Parents urged to return popular toy amid safety defect rumours
Date:Dec 12, 2018
Christmas is a season synonymous with happiness, spending time with family and friends and giving presents. However, this time of the year also sees a spike in toy-related injuries.
But what happens if a child is injured as a result of a defect? Do parents have a case for compensation?
Recent toy recall sheds light on product dangers
Parents across the country have been urged to return a popular children's toy to their local Target branch after the product was found to possess a dangerous defect.
A 'sand and water' plastic table has been removed from shelves due to a potential choking hazard. The Australian Competition and Consumer Commission identified that a small part of the watering-can nozzle detached from the spout which could easily be ingested by a young user.
Target has announced that parents who return the product will receive a refund.
Are there standards in place for product defects?
In Australia, product safety is governed by the Australian Consumer Law (ACL). This emphasises that manufacturers have a duty of care to prevent injury or damage when people use their products.
All products, including toys, have mandatory safety standards. They typically include information relating to:
- The materials used.
- How the products are supplied.
- The skills/qualifications of a person supplying the product.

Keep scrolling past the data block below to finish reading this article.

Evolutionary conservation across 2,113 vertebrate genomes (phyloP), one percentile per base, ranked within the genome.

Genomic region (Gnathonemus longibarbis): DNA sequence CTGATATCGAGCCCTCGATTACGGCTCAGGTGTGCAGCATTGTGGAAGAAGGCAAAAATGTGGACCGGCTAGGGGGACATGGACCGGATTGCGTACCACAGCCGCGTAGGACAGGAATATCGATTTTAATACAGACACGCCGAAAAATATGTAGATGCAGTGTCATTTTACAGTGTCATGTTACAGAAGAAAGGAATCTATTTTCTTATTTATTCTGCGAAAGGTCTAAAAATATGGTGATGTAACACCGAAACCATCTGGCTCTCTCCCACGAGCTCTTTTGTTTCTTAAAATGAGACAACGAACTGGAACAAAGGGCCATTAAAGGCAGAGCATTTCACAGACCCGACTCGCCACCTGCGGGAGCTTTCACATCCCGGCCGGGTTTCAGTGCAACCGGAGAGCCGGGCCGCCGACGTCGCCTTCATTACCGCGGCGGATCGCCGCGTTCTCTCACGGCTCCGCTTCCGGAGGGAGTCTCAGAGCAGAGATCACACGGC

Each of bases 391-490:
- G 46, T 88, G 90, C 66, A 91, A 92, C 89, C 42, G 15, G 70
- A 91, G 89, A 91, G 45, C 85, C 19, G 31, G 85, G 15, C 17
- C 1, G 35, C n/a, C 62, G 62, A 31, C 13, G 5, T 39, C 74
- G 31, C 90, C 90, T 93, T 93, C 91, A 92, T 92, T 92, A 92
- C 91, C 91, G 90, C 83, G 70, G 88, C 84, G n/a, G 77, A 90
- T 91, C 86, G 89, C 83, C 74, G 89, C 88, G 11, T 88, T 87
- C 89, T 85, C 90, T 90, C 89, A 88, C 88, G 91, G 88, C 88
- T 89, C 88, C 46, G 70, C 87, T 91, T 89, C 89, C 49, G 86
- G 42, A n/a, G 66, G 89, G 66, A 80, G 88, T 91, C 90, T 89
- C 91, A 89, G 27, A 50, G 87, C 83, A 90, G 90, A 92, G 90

- The tests the product must pass.
But what happens if a child becomes injured as a result of a product defect?
Taking steps to compensation
If you believe your child has sustained injuries as a result of a safety defect on a toy, you may be eligible for compensation.
A court will assess a number of factors, including:
- Product packaging.
- Instructions and warnings for assembly and use.
- How the product was marketed for use.
- The time when the product was supplied.
However, consumers must be aware that there are also statutory defences to manufacturer liability. These defences are available when the safety defect:
- Did not exist at the time of supply by the manufacturer.
- Could not have been discovered at the time the manufacturer supplied the goods because there was insufficient scientific or technical knowledge at that time.
- Is only attributable to the design of the finished goods or the packaging - nothing associated with the component maker.
If your child is injured due to a defective toy, you have the right to compensation for their medical expenses and other costs related to their injury. Get in touch with the personal injury experts at Gerard Malouf & Partners today to see how we can help with your claim.